Once you have taken stock of your in-home entertainment memberships, spend some time thinking about your in-home communication services and whether or not you are using them daily. The upkeep will not only help you maintain your resolve to live below your means, but it will allow you to measure whether the service is worth the cost. Check the following before the end of the month in an effort to get organized.
- Internet: Most of us get our money's worth with Internet service, but do call your provider and the competition to make sure you are getting the best rate. If you never use your Internet at home, but have easy access to a coffee shop or public library (where the Internet is almost always free!) consider turning off your service.
- Home Phone: Does anyone call you on this anymore? Keep it if you have to, or if it gets you a better bundle rate, otherwise consider scrapping it.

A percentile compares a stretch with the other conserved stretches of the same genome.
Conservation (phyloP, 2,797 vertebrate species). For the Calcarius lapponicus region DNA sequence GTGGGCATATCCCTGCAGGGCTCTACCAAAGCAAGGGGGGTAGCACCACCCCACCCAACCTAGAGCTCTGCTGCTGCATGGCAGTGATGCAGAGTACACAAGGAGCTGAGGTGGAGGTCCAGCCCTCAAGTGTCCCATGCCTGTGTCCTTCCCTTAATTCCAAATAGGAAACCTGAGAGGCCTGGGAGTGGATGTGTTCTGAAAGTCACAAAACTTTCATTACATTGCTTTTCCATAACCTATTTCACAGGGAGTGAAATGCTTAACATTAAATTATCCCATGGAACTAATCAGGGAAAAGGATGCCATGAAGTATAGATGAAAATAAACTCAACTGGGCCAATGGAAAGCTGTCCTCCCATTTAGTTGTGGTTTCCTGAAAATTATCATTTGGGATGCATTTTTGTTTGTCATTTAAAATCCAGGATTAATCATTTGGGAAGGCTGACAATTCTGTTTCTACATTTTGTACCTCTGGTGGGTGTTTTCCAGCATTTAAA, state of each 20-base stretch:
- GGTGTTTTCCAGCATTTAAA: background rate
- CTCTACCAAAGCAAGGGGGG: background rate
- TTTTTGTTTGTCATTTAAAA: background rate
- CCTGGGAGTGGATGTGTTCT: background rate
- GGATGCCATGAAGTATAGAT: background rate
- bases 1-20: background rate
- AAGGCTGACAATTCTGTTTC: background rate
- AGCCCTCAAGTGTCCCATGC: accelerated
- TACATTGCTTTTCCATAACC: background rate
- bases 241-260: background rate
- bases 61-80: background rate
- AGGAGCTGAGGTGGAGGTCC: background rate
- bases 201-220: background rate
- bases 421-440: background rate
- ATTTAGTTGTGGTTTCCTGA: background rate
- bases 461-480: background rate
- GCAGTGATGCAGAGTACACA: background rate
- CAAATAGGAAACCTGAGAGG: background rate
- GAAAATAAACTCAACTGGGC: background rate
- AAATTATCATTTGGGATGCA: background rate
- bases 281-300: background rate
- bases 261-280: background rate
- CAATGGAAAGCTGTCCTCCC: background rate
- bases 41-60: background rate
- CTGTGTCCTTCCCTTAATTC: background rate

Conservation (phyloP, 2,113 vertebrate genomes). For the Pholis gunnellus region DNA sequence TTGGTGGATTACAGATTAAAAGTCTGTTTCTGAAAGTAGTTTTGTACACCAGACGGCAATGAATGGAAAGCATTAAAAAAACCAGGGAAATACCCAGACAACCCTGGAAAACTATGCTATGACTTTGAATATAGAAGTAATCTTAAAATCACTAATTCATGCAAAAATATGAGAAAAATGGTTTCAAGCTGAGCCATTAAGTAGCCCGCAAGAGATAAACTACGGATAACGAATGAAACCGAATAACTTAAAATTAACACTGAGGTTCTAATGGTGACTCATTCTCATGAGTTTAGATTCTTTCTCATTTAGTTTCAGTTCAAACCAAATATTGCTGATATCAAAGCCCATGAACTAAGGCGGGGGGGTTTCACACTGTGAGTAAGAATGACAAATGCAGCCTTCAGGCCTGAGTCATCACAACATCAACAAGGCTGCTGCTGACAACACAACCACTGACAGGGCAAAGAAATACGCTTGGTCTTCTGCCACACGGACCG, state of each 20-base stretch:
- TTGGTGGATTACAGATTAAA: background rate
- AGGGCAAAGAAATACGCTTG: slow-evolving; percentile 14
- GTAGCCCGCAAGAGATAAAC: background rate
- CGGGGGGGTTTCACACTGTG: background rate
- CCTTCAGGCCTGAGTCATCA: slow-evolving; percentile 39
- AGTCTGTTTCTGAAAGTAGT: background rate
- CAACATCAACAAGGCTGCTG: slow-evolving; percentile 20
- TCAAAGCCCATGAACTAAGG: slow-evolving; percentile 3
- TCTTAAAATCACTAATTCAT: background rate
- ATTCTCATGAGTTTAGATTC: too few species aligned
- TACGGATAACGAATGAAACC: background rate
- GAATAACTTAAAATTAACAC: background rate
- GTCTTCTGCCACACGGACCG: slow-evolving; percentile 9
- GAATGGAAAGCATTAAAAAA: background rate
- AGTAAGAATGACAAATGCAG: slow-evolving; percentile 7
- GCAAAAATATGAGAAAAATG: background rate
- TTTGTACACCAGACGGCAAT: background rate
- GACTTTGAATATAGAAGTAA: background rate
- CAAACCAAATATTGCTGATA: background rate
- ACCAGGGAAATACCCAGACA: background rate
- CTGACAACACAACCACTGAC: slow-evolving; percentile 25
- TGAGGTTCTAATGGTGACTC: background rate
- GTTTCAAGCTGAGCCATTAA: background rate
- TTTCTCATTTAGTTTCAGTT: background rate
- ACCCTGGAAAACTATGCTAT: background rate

To see a couple other services you should reassess,
- Digital Message Center: Do you pay $3-20 a month for a digital message service from your home phone provider? If you mostly use your cell think about getting a digital message device for the one time cost of $17 from a store like Best Buy. They have about 40 minutes of message space.
- Bundle: Has your provider convinced you that you need a "triple play" package that includes digital TV, digital phone, and broadband Internet access? Most bundles cost about $100, usually for a one-year promotional period, and then the fee goes up. Consumer Reports notes it can be hard to compare pricing plans from different providers because of the variations in channel lineups, surcharges for premium channels, and add-on fees. Just make sure you are getting a deal and aren't roped into services you don't need (like the home phone) because that monthly premium will add up over the year.
Photo courtesy of Showtime